By comparison, how did the man in the household approach the task when he decided to put “networking” in historical perspective for readers of this column? Phone calls, meetings, drinks? Don’t be silly! He locked himself in his study and spent the next six hours in solitary combat with a pad of paper.
The ease with which my wife could tap her “network” when she needed help with an article, and my own very different response in similar circumstances, reminds me of Betty Lehan Harragan’s Games Mother Never Taught You: Corporate Gamesmanship for Women —a book that made a great impression upon me in the summer of 1979, just after I graduated from business school, a summer I cheerfully devoted to books that promised to give me a proper start on the grand journey toward the achievement of my “career goals.”
Harragan argues that boys learn from their fathers vital lessons about life and work that girls do not learn from their mothers. ” ‘Working’ is a game women never learned to play,” she declares, and her book offers a map of “no-woman’s land"—the world of American business —to women who have stumbled or plunged into that world “as if… into a foreign territory. …”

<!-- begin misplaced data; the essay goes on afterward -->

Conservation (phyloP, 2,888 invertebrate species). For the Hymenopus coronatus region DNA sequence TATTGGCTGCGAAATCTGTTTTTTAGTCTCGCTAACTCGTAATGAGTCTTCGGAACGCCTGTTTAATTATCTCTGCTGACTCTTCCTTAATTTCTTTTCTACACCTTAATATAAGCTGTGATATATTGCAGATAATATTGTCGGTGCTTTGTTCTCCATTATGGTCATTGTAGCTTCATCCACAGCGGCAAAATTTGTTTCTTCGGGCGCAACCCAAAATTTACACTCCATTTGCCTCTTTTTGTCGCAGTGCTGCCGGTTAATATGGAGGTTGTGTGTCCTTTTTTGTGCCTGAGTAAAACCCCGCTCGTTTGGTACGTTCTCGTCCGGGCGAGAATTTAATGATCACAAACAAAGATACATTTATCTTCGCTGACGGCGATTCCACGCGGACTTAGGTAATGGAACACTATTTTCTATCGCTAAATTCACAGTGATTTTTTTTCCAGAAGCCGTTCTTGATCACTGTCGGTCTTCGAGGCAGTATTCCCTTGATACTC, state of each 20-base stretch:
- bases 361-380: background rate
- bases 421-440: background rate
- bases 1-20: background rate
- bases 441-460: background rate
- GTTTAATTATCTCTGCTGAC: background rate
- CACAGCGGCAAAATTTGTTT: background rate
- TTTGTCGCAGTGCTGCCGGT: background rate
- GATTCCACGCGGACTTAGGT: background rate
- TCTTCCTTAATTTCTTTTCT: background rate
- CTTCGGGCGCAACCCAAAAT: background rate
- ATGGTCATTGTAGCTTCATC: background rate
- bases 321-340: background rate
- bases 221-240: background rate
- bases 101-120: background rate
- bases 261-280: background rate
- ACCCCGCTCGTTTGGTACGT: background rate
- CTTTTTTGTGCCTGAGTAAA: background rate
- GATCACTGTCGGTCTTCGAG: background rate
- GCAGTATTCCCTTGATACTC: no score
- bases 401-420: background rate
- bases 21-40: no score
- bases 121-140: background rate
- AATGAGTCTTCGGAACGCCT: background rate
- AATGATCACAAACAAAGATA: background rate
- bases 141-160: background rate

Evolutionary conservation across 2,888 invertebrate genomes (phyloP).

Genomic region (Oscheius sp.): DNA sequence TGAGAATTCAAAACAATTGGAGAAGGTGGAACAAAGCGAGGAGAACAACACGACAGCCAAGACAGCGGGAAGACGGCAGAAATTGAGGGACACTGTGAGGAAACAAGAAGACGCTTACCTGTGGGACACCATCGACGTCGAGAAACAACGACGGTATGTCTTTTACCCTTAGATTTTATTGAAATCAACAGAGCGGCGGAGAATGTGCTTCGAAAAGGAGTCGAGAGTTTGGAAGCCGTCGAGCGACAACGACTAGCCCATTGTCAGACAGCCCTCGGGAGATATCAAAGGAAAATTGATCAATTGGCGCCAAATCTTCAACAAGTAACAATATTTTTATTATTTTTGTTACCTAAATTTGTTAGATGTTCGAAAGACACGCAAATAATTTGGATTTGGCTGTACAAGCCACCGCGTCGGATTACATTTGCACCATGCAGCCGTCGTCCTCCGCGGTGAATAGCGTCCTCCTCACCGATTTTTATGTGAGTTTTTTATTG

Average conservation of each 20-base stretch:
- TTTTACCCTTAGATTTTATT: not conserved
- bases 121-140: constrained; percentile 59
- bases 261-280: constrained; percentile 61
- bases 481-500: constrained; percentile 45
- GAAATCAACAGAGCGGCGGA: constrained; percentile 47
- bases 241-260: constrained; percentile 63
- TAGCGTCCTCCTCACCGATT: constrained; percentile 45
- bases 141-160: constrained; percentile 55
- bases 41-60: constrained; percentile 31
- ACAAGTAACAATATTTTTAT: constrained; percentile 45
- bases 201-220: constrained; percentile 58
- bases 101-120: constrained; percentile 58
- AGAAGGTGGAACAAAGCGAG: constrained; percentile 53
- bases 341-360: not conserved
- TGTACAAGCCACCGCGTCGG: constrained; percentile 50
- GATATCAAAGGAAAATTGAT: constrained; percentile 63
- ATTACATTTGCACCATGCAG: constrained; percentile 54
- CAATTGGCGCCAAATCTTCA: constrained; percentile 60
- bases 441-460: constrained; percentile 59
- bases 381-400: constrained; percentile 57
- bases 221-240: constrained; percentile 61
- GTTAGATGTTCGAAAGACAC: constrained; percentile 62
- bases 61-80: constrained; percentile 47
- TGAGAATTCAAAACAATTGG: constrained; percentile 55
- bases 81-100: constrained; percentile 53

In thinking about the lessons that boys learn from their fathers, consider the teachings of William Avery Rockefeller, the father of John D., Sr. We don’t know much about William, though we do know that in one period he made a living as a pitchman for patent medicines: “Dr. William A. Rockefeller, the Celebrated Cancer Specialist,” read his advertising handbills. We also know that he wanted his sons to be shrewd. “I trade with the boys,” he told a neighbor, “and skin ‘em and … beat ‘em every time I can. I want to make ‘em sharp.”